Scene picture on the M1 motorway at junction 34 where a crash has happened on 24 September near to the spot where Jason Mercer was killed on the smart motorway on 7 June 2019

Overall, the toll speaks for itself: figures from Highways England [now known as National Highways] show that between 2015 and 2019, 39 people died on smart motorways.

But behind each of those numbers are individual tragedies, as I know all too well. On June 7, 2019, a few minutes after we ate breakfast together, Jason was driving north on the M1 between junctions 34 and 35 when he changed lanes and suffered a minor collision with a Ford Transit van.

As is required by law, my husband pulled over to exchange insurance details with the other driver – a 22-year-old delivery worker from Romania called Alexandru Murgeanu.

Except there was nowhere to go. In 2016, that stretch of the M1 had been converted into an all- lane-running ‘smart’ motorway, meaning the hard shoulder was open to traffic.

On camera footage, Jason and Alexandru can be seen driving on, trying to find somewhere safe to stop, before finally pulling up as closely as they could to the safety barrier near a gantry with a traffic camera.

The inquest into their deaths would later reveal that the camera wasn’t monitored and the lane remained open.

Hemmed in by the crash barrier – behind which was a 30-foot drop – motorists swerved to avoid Jason and Alexandru, but six minutes after they pulled over, Prezemyslaw Szuba, a Polish lorry driver, failed to notice in enough time to manoeuvre into a different lane. Instead, he ploughed into the back of Alexandru’s van, killing them instantly.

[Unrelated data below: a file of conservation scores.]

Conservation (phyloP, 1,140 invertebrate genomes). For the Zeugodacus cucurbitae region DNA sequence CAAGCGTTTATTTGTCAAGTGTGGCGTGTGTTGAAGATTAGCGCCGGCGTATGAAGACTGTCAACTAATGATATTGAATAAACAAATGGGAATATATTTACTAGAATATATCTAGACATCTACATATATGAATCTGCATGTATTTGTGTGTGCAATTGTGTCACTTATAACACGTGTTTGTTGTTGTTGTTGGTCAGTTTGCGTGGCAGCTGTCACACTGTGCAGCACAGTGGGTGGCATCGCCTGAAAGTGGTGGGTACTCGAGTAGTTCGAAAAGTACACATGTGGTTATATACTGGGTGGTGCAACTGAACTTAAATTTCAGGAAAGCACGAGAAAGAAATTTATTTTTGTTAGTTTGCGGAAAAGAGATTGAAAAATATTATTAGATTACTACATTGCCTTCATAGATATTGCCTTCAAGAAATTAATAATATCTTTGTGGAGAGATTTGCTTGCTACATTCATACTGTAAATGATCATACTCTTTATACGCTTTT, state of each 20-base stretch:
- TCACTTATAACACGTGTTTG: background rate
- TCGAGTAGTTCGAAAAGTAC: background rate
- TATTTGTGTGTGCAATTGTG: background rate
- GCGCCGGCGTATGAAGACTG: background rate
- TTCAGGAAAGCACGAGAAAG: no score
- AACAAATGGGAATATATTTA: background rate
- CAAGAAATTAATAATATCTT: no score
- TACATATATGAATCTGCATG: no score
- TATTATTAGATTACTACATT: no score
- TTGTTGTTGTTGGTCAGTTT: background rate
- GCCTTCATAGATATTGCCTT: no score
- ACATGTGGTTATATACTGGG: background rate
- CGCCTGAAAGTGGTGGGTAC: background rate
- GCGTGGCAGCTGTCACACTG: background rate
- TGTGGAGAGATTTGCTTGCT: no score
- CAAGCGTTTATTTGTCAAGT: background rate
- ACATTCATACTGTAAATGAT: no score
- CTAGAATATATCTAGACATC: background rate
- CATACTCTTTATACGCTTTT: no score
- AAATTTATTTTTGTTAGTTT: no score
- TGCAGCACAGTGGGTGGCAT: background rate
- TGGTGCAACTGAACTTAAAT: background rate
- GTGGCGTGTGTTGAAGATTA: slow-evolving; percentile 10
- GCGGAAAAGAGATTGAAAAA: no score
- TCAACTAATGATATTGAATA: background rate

I knew Jason was dead the moment I saw police officers draw up in their patrol car some hours later. I remember dropping to the floor, shaking with shock.

Jason died because of the smart motorway: that was the verdict of the coroner at his inquest who, while recording the primary cause of death as Szuba’s careless driving, stated that the lack of hard shoulder contributed to the tragedy and that smart motorways presented an ongoing risk of future deaths.

Following the inquest, I launched a campaign to highlight the failures and dangers of smart motorways and am bringing a judicial review against the Government. Highways England is now being investigated for corporate manslaughter.

Szuba was jailed for ten months for Jason and Alexandru’s death, but I believe he was wrongly imprisoned. If Highways England hadn’t removed the hard shoulder, the lorry driver would have been in a different lane and the collision would never have happened.

Now, two years on from the coroner’s stark warning, the Mail’s damning dossier lays bare in terrifying detail the ongoing risks of smart motorways.

They are risks that affect us all. What happened to my husband and Alexandru wasn’t an unusual, cataclysmic series of circumstances – it could happen at any time, to anyone.

How many more people have to die before ministers see sense and end the smart motorway madness?

Claire is arranging a march and protest on November 1 in Westminster. Visit facebook.com/smartmotorwayskill or smartmotorwayskill.co.uk for more information